Nobody's People: Hierarchy as Hope in a Society of Thieves - South Asia in Motion (Paperback)
  • Nobody's People: Hierarchy as Hope in a Society of Thieves - South Asia in Motion (Paperback)
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Nobody's People: Hierarchy as Hope in a Society of Thieves - South Asia in Motion (Paperback)

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£22.99
Paperback 300 Pages / Published: 24/11/2020
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What if we could imagine hierarchy not as a social ill, but as a source of social hope? Taking us into a "caste of thieves" in northern India, Nobody's People depicts hierarchy as a normative idiom through which people imagine better lives and pursue social ambitions. Failing to find a place inside hierarchic relations, the book's heroes are "nobody's people": perceived as worthless, disposable and so open to being murdered with no regret or remorse. Following their journey between death and hope, we learn to perceive vertical, non-equal relations as a social good, not only in rural Rajasthan, but also in much of the world-including settings stridently committed to equality. Challenging egalo-normative commitments, Anastasia Piliavsky asks scholars across the disciplines to recognize hierarchy as a major intellectual resource.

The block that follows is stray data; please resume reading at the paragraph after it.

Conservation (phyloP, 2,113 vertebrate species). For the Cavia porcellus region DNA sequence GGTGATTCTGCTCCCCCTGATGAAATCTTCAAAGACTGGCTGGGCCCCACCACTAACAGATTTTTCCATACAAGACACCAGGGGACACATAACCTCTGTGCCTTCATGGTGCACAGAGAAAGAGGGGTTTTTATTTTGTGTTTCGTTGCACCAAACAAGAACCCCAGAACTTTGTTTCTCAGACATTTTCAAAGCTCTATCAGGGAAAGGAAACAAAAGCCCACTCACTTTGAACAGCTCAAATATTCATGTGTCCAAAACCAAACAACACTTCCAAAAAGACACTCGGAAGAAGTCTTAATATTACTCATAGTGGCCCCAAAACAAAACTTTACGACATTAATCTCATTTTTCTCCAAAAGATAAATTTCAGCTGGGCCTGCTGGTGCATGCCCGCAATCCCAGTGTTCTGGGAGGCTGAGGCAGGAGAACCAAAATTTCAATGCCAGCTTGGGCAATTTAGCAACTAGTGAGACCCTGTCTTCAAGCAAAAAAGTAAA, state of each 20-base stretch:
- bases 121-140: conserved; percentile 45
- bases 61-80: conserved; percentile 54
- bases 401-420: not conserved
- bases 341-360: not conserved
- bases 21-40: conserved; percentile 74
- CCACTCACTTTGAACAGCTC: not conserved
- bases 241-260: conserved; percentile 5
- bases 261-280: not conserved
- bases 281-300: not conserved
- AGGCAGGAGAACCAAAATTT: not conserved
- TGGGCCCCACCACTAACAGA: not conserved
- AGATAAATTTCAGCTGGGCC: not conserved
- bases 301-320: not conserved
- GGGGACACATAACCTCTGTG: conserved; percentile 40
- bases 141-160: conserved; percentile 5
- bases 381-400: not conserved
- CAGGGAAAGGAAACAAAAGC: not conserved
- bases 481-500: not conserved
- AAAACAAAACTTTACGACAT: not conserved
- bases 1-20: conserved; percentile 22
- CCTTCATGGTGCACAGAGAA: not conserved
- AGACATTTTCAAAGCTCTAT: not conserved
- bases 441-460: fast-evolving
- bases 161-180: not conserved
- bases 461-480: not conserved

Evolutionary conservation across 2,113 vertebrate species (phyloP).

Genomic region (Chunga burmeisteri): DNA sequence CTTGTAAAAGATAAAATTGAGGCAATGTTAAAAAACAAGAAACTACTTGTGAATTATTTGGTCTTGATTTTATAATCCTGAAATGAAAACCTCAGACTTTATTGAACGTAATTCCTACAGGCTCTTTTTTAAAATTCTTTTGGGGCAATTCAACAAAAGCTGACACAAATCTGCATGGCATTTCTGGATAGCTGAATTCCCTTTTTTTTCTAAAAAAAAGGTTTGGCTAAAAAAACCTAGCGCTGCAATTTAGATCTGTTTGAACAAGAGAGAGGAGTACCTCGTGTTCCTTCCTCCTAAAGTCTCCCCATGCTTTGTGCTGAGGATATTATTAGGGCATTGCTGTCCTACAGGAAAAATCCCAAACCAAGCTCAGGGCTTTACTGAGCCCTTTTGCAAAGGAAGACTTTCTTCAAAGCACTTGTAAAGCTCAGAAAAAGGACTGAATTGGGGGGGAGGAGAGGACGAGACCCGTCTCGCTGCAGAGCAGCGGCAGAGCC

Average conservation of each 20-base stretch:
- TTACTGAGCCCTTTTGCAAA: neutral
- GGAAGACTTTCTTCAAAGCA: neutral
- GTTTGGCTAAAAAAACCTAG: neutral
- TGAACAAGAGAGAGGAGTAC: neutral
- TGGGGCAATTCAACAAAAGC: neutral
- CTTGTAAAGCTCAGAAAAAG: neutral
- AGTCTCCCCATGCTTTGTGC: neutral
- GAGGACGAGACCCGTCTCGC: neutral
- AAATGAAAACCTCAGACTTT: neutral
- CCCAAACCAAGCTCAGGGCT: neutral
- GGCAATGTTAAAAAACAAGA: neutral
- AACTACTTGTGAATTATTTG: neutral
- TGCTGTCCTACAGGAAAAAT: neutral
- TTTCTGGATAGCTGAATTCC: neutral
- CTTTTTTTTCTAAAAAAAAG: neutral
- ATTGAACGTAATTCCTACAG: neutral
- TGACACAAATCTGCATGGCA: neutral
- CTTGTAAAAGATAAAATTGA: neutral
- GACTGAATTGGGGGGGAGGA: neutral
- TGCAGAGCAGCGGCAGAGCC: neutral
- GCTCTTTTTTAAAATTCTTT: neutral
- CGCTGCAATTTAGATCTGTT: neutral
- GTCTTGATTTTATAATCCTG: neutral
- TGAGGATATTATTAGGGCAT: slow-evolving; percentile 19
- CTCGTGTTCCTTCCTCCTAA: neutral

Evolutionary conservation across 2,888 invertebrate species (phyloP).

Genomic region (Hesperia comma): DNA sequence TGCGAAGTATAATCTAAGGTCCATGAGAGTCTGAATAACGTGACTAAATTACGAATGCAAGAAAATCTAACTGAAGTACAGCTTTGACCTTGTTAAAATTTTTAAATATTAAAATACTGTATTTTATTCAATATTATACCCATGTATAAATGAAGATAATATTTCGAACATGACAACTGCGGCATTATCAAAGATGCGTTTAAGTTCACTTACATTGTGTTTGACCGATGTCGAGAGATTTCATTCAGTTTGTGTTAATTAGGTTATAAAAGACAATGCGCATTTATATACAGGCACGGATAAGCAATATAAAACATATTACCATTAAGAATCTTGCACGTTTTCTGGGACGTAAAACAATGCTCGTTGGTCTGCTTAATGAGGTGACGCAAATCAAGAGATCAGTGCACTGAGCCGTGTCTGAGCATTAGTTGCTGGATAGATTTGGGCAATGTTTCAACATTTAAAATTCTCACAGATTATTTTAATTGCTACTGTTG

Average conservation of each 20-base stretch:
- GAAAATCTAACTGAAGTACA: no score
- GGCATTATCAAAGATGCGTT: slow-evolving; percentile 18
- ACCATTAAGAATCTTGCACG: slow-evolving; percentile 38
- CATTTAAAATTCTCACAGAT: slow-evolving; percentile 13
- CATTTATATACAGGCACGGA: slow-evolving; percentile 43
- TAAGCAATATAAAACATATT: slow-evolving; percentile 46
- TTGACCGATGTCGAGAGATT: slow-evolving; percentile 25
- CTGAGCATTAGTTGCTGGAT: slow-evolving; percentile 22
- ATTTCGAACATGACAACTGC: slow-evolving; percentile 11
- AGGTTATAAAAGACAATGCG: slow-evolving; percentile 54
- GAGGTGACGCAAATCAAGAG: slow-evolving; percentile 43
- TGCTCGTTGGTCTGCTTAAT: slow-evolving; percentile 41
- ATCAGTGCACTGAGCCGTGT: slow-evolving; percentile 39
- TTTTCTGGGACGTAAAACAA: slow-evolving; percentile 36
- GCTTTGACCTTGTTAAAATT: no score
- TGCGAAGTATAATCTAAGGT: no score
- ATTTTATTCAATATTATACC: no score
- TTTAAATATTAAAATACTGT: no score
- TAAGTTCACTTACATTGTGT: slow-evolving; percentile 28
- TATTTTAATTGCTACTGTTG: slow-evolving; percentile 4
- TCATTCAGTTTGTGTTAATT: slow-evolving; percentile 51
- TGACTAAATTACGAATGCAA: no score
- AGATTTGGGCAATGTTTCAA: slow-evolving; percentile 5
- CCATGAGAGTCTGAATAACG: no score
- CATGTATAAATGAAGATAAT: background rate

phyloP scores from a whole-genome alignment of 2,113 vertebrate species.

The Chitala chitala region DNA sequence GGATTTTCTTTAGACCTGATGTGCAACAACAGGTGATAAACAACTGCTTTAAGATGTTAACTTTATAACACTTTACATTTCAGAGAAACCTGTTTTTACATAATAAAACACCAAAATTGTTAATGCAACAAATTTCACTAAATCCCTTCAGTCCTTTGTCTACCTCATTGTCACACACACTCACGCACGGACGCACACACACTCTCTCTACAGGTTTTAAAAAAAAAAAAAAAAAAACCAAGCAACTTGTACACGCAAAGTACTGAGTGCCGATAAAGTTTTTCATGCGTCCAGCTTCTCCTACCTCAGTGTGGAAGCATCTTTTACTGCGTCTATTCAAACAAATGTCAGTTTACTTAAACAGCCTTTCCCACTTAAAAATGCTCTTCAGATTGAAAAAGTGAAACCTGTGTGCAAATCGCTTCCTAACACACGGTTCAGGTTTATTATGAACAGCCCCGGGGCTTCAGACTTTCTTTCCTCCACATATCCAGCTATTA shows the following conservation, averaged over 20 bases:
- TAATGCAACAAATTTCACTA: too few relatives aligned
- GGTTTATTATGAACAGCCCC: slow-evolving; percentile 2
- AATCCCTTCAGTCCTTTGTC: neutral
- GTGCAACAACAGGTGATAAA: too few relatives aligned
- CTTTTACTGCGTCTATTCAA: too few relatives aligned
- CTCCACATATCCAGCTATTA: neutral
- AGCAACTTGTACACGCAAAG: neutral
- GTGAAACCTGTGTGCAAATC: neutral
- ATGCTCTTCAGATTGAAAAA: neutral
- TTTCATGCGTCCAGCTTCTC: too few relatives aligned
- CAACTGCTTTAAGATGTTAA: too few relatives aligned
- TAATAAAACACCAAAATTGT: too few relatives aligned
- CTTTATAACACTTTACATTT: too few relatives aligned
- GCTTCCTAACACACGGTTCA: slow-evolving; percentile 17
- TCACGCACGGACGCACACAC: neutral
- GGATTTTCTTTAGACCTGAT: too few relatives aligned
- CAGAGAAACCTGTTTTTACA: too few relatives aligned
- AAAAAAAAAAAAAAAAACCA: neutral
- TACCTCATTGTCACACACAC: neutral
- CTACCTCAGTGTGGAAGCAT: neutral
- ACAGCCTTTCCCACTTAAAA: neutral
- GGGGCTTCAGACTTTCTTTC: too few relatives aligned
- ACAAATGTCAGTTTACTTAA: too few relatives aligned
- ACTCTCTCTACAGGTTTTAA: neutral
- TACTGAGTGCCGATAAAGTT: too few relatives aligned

Publisher: Stanford University Press
ISBN: 9781503614208
Number of pages: 300
Dimensions: 229 x 152 mm


MEDIA REVIEWS
"It's difficult to overemphasize the effect of this narrative: the brio with which it is written, the verve of its characters, the author's intellectual panache. This scintillating re-reading of hierarchy, most poignant where it has supposedly been banished, picks apart one of anthropology's greatest conundrums and poses profound questions for evaluations based on social equivalence." -- Marilyn Strathern * University of Cambridge *
"An extraordinary work. A major rethinking of the social productivity of hierarchical relations, this is ethnographically grounded anthropological theorizing at its best. It should fundamentally transform contemporary conversations about the nature of social life." -- Joel Robbins * University of Cambridge *
"Moving away from the ideas of ineffability and stasis that attach to understandings of caste, Piliavsky puts forward a courageous, refreshingly original position on hierarchy." -- Dilip Menon * University of Witwatersrand *
"By exploring the politics of everyday patronage, this compelling study of a 'caste of thieves' addresses one of the most important debates in the sociology of South Asia." -- Filippo Osella, Professor of Anthropology and South Asian Studies * Sussex University *

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